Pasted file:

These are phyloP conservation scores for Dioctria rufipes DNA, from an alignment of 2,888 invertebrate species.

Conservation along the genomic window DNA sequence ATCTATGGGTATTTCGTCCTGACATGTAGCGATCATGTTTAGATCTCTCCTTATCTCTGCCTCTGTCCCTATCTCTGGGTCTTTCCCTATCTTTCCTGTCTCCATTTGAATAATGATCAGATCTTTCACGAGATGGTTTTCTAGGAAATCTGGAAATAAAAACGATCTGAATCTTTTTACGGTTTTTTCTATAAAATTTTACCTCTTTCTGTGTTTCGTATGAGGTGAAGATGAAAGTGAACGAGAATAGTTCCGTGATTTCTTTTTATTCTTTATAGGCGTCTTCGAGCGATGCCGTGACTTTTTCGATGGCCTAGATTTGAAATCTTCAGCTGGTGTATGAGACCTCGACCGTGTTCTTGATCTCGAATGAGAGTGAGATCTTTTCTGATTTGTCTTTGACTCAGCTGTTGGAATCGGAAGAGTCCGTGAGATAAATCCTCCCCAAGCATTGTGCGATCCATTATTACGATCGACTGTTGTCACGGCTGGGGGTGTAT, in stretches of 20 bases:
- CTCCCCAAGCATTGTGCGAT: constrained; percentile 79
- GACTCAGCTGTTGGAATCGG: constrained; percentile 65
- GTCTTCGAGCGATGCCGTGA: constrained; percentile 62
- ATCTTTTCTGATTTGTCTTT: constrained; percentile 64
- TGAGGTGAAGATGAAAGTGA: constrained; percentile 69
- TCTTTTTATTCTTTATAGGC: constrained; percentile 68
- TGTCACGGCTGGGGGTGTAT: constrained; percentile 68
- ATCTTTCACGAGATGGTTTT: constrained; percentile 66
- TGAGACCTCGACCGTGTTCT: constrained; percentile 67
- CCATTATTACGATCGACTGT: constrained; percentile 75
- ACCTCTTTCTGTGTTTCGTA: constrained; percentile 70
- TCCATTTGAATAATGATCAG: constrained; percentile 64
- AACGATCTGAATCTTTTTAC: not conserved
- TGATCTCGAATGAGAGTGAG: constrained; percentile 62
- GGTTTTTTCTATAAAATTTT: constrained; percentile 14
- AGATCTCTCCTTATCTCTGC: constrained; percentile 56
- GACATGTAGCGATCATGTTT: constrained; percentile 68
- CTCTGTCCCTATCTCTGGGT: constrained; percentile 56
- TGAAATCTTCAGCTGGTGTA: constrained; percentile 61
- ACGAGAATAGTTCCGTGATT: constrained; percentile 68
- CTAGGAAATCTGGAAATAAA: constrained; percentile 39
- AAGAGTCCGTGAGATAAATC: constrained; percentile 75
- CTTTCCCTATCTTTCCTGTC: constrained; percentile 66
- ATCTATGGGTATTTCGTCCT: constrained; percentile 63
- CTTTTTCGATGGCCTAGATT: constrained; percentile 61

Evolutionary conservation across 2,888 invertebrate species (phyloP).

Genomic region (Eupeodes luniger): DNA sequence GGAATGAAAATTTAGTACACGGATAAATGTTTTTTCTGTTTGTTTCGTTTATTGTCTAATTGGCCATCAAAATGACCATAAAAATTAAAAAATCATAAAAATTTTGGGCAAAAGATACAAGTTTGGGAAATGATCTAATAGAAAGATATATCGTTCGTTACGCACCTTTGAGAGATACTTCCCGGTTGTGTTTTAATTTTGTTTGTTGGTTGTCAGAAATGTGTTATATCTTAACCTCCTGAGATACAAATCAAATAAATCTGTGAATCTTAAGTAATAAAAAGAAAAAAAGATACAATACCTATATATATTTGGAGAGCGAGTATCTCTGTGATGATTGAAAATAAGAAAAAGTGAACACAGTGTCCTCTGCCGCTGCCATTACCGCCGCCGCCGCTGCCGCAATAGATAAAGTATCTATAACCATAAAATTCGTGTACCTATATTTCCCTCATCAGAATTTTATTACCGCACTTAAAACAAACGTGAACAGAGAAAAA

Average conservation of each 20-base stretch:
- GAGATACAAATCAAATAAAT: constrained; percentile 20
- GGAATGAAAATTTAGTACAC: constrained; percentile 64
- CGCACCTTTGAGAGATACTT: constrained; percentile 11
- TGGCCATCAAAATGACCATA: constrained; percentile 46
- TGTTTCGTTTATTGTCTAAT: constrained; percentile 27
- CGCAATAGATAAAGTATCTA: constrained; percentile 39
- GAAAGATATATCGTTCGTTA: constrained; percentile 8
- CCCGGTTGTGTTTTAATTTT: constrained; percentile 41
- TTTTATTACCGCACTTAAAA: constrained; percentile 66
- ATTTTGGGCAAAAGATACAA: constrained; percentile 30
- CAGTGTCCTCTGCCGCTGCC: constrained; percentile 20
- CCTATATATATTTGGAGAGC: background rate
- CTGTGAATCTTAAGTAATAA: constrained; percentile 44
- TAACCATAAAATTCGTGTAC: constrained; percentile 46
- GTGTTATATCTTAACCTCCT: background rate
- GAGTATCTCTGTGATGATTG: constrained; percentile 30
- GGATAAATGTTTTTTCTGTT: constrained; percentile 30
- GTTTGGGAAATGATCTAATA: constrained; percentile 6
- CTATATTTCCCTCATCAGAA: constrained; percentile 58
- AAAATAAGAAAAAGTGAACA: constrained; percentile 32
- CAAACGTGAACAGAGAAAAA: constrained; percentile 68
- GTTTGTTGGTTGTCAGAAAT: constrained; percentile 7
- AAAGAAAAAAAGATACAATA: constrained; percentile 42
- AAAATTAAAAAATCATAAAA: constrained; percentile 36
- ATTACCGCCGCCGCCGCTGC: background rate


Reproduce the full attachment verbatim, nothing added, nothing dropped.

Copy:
These are phyloP conservation scores for Dioctria rufipes DNA, from an alignment of 2,888 invertebrate species.

Conservation along the genomic window DNA sequence ATCTATGGGTATTTCGTCCTGACATGTAGCGATCATGTTTAGATCTCTCCTTATCTCTGCCTCTGTCCCTATCTCTGGGTCTTTCCCTATCTTTCCTGTCTCCATTTGAATAATGATCAGATCTTTCACGAGATGGTTTTCTAGGAAATCTGGAAATAAAAACGATCTGAATCTTTTTACGGTTTTTTCTATAAAATTTTACCTCTTTCTGTGTTTCGTATGAGGTGAAGATGAAAGTGAACGAGAATAGTTCCGTGATTTCTTTTTATTCTTTATAGGCGTCTTCGAGCGATGCCGTGACTTTTTCGATGGCCTAGATTTGAAATCTTCAGCTGGTGTATGAGACCTCGACCGTGTTCTTGATCTCGAATGAGAGTGAGATCTTTTCTGATTTGTCTTTGACTCAGCTGTTGGAATCGGAAGAGTCCGTGAGATAAATCCTCCCCAAGCATTGTGCGATCCATTATTACGATCGACTGTTGTCACGGCTGGGGGTGTAT, in stretches of 20 bases:
- CTCCCCAAGCATTGTGCGAT: constrained; percentile 79
- GACTCAGCTGTTGGAATCGG: constrained; percentile 65
- GTCTTCGAGCGATGCCGTGA: constrained; percentile 62
- ATCTTTTCTGATTTGTCTTT: constrained; percentile 64
- TGAGGTGAAGATGAAAGTGA: constrained; percentile 69
- TCTTTTTATTCTTTATAGGC: constrained; percentile 68
- TGTCACGGCTGGGGGTGTAT: constrained; percentile 68
- ATCTTTCACGAGATGGTTTT: constrained; percentile 66
- TGAGACCTCGACCGTGTTCT: constrained; percentile 67
- CCATTATTACGATCGACTGT: constrained; percentile 75
- ACCTCTTTCTGTGTTTCGTA: constrained; percentile 70
- TCCATTTGAATAATGATCAG: constrained; percentile 64
- AACGATCTGAATCTTTTTAC: not conserved
- TGATCTCGAATGAGAGTGAG: constrained; percentile 62
- GGTTTTTTCTATAAAATTTT: constrained; percentile 14
- AGATCTCTCCTTATCTCTGC: constrained; percentile 56
- GACATGTAGCGATCATGTTT: constrained; percentile 68
- CTCTGTCCCTATCTCTGGGT: constrained; percentile 56
- TGAAATCTTCAGCTGGTGTA: constrained; percentile 61
- ACGAGAATAGTTCCGTGATT: constrained; percentile 68
- CTAGGAAATCTGGAAATAAA: constrained; percentile 39
- AAGAGTCCGTGAGATAAATC: constrained; percentile 75
- CTTTCCCTATCTTTCCTGTC: constrained; percentile 66
- ATCTATGGGTATTTCGTCCT: constrained; percentile 63
- CTTTTTCGATGGCCTAGATT: constrained; percentile 61

Evolutionary conservation across 2,888 invertebrate species (phyloP).

Genomic region (Eupeodes luniger): DNA sequence GGAATGAAAATTTAGTACACGGATAAATGTTTTTTCTGTTTGTTTCGTTTATTGTCTAATTGGCCATCAAAATGACCATAAAAATTAAAAAATCATAAAAATTTTGGGCAAAAGATACAAGTTTGGGAAATGATCTAATAGAAAGATATATCGTTCGTTACGCACCTTTGAGAGATACTTCCCGGTTGTGTTTTAATTTTGTTTGTTGGTTGTCAGAAATGTGTTATATCTTAACCTCCTGAGATACAAATCAAATAAATCTGTGAATCTTAAGTAATAAAAAGAAAAAAAGATACAATACCTATATATATTTGGAGAGCGAGTATCTCTGTGATGATTGAAAATAAGAAAAAGTGAACACAGTGTCCTCTGCCGCTGCCATTACCGCCGCCGCCGCTGCCGCAATAGATAAAGTATCTATAACCATAAAATTCGTGTACCTATATTTCCCTCATCAGAATTTTATTACCGCACTTAAAACAAACGTGAACAGAGAAAAA

Average conservation of each 20-base stretch:
- GAGATACAAATCAAATAAAT: constrained; percentile 20
- GGAATGAAAATTTAGTACAC: constrained; percentile 64
- CGCACCTTTGAGAGATACTT: constrained; percentile 11
- TGGCCATCAAAATGACCATA: constrained; percentile 46
- TGTTTCGTTTATTGTCTAAT: constrained; percentile 27
- CGCAATAGATAAAGTATCTA: constrained; percentile 39
- GAAAGATATATCGTTCGTTA: constrained; percentile 8
- CCCGGTTGTGTTTTAATTTT: constrained; percentile 41
- TTTTATTACCGCACTTAAAA: constrained; percentile 66
- ATTTTGGGCAAAAGATACAA: constrained; percentile 30
- CAGTGTCCTCTGCCGCTGCC: constrained; percentile 20
- CCTATATATATTTGGAGAGC: background rate
- CTGTGAATCTTAAGTAATAA: constrained; percentile 44
- TAACCATAAAATTCGTGTAC: constrained; percentile 46
- GTGTTATATCTTAACCTCCT: background rate
- GAGTATCTCTGTGATGATTG: constrained; percentile 30
- GGATAAATGTTTTTTCTGTT: constrained; percentile 30
- GTTTGGGAAATGATCTAATA: constrained; percentile 6
- CTATATTTCCCTCATCAGAA: constrained; percentile 58
- AAAATAAGAAAAAGTGAACA: constrained; percentile 32
- CAAACGTGAACAGAGAAAAA: constrained; percentile 68
- GTTTGTTGGTTGTCAGAAAT: constrained; percentile 7
- AAAGAAAAAAAGATACAATA: constrained; percentile 42
- AAAATTAAAAAATCATAAAA: constrained; percentile 36
- ATTACCGCCGCCGCCGCTGC: background rate